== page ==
Bishop Donald Wuerl said the Steelers and the Rooneys have quietly bolstered the morale and financial welfare of the Pittsburgh Diocese for more than 70 years.
“Dan Rooney, though a private man who does nothing to promote himself, is a fixture in the diocese,” Bishop Wuerl said. “The Holy Family Institute, the Cardinal Wright Regional School, Catholic Charities — the list goes on and on. His faith and his values permeate the Pittsburgh Steelers organization which is the real reason why, win or lose, the Steelers are so important to our city and region.”
Though Pittsburgh may be the undisputed Notre Dame of professional football, it’s not the only team known for supporting the Church. New York Giants’ co-owner Wellington Mara, who died last year, was a daily communicant and a big contributor to Catholic causes in New York, for example.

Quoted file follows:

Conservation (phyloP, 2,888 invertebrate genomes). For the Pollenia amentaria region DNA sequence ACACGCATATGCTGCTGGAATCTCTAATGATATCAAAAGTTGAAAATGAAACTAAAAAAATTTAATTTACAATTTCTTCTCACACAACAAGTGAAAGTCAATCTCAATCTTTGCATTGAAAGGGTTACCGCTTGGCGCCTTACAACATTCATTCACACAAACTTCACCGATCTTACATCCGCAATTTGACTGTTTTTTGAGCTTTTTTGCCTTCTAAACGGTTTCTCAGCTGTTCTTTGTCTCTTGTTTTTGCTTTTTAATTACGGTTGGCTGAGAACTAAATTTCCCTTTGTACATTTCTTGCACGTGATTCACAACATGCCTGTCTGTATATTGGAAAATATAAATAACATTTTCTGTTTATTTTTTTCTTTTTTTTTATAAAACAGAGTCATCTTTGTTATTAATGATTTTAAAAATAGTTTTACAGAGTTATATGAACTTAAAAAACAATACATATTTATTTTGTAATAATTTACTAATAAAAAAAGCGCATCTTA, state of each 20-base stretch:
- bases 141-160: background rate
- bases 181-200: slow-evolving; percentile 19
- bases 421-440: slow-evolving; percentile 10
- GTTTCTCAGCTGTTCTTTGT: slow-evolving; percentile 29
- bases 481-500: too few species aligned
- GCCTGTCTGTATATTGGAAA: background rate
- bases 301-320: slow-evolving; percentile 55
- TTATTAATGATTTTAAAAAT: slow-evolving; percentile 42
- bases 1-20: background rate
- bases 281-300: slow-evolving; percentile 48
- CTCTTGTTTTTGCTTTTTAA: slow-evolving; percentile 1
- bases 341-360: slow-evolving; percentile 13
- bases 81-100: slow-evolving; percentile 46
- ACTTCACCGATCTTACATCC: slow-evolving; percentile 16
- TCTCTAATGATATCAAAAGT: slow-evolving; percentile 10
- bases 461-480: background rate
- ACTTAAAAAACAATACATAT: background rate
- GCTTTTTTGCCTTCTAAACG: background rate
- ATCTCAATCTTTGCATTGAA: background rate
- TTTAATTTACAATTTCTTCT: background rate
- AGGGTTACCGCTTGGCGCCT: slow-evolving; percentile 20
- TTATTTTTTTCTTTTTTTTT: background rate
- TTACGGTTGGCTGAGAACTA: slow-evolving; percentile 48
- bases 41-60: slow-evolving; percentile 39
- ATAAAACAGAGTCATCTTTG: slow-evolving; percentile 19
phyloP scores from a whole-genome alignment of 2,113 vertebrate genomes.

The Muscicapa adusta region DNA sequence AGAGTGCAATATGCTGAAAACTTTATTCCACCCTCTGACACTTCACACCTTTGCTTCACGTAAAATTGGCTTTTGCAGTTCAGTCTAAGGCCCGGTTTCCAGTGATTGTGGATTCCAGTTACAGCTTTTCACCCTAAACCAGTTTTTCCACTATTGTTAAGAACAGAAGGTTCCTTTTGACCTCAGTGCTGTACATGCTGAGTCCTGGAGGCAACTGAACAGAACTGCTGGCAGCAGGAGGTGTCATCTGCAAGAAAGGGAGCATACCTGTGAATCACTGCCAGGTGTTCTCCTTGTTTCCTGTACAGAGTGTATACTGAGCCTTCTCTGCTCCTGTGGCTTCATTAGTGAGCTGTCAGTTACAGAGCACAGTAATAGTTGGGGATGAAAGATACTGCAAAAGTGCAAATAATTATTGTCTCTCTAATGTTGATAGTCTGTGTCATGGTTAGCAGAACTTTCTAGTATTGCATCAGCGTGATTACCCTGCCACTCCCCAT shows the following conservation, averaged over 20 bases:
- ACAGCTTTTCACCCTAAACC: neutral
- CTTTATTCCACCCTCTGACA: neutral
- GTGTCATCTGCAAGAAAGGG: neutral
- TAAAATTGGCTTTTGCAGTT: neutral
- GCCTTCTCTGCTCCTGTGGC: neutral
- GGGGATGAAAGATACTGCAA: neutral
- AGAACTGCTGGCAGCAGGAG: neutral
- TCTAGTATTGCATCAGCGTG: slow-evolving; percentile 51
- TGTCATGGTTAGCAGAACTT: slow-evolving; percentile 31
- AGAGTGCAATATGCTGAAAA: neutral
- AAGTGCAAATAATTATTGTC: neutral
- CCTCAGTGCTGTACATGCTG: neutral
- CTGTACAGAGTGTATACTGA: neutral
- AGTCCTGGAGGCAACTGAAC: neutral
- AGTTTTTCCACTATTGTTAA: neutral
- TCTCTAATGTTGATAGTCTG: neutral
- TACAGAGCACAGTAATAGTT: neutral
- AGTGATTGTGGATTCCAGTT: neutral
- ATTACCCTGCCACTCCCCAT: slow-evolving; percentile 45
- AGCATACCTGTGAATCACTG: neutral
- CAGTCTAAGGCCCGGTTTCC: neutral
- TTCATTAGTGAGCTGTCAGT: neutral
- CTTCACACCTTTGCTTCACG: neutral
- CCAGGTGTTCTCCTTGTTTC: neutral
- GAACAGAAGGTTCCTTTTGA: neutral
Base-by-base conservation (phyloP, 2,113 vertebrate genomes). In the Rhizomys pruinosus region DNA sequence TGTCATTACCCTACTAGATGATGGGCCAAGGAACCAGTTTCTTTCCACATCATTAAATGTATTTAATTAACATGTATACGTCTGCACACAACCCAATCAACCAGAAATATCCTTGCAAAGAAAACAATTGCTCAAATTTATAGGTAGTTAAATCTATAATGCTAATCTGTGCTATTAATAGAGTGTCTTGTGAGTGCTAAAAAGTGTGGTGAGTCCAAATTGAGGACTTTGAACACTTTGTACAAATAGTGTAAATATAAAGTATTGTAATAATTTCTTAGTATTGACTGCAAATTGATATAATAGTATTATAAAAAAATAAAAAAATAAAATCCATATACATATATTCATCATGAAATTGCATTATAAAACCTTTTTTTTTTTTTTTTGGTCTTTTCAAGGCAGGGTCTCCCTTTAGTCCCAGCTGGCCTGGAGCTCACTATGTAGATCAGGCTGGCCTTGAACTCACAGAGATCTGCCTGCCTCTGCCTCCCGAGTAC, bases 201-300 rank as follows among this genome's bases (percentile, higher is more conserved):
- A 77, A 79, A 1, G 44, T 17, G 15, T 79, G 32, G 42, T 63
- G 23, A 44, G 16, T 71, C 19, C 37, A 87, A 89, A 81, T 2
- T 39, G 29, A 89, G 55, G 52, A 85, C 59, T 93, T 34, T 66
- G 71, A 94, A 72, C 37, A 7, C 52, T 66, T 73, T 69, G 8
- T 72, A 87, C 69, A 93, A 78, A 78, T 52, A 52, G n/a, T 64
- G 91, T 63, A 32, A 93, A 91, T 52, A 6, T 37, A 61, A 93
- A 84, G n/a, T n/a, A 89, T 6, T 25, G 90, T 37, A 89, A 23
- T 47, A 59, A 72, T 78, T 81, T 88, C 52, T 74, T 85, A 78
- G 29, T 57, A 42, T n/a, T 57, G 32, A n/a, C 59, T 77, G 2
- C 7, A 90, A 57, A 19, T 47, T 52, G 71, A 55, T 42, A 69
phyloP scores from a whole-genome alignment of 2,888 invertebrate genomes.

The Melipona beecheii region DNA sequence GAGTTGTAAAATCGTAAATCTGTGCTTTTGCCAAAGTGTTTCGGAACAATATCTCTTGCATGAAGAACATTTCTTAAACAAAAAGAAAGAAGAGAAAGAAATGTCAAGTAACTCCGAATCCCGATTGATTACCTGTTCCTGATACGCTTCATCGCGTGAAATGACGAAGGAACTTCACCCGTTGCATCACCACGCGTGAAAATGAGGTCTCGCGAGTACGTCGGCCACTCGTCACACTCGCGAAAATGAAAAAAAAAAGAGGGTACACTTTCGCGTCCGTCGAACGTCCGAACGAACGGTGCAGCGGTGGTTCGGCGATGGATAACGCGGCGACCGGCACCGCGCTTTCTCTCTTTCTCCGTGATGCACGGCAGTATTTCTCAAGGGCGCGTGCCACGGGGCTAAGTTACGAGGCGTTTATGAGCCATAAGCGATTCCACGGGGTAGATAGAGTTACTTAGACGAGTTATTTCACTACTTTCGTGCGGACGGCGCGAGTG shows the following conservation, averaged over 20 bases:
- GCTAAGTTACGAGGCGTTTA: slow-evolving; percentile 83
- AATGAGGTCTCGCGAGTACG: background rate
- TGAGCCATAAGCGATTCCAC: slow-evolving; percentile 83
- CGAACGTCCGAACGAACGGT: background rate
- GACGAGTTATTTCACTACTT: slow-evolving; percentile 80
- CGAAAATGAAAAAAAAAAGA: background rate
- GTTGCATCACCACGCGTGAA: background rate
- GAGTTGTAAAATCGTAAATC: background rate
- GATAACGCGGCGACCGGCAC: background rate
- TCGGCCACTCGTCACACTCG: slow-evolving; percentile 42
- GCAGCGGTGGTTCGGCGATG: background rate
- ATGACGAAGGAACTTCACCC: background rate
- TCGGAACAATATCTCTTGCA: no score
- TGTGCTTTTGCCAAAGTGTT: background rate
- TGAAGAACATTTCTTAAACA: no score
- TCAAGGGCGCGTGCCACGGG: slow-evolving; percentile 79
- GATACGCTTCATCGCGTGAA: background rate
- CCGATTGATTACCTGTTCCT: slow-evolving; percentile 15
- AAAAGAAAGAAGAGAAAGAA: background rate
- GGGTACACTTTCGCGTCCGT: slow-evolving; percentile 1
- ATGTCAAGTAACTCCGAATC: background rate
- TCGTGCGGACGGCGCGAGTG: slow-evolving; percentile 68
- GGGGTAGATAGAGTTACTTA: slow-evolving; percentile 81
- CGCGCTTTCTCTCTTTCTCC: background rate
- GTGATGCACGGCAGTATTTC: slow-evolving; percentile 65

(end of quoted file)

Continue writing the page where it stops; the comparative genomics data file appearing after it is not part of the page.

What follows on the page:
To win this latest Super Bowl trip, the Steelers had to get past the Denver Broncos — a team owned by Catholic philanthropist Pat Bowlen. His team’s charity raised more than $1 million recently for the Capuchin order’s ministries to Denver’s poor and homeless. Denver Archbishop Charles Chaput, a Capuchin Franciscan, was Bowlen’s guest for consecutive Super Bowl titles in ’98 and ’99.
“The Broncos and Pat Bowlen have been supportive of organizations in our archdiocese, and they’ve been very involved with the ministries of the Capuchins both at the Samaritan Shelter and in other ways,” Archbishop Chaput said. “As a Capuchin I’m very grateful.”